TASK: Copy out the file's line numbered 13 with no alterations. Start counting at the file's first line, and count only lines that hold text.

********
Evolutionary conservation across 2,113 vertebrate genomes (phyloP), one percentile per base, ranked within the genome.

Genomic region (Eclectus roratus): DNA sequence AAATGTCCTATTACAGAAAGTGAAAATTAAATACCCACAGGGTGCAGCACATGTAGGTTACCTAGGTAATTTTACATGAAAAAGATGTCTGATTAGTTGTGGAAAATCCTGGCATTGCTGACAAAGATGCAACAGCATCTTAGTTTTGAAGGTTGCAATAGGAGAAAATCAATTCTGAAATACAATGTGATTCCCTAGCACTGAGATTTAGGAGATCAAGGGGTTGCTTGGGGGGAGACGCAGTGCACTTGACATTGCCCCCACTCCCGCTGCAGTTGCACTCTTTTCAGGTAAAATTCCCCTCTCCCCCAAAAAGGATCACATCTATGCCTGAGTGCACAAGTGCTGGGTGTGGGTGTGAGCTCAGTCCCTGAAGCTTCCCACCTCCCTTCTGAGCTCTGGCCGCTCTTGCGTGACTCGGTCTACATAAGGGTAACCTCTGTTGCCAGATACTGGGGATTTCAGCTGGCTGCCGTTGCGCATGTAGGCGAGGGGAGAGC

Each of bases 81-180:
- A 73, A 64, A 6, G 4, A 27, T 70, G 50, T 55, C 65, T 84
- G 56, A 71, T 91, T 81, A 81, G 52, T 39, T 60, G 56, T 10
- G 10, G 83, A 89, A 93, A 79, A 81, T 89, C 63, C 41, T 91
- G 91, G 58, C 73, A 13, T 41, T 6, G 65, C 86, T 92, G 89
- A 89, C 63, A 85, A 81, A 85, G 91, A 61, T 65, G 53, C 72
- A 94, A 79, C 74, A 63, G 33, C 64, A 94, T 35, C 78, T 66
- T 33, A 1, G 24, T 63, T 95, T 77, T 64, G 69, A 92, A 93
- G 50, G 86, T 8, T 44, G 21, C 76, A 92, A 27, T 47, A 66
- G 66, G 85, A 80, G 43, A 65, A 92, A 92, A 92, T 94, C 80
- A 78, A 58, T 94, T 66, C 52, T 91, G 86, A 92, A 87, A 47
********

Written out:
- A 78, A 58, T 94, T 66, C 52, T 91, G 86, A 92, A 87, A 47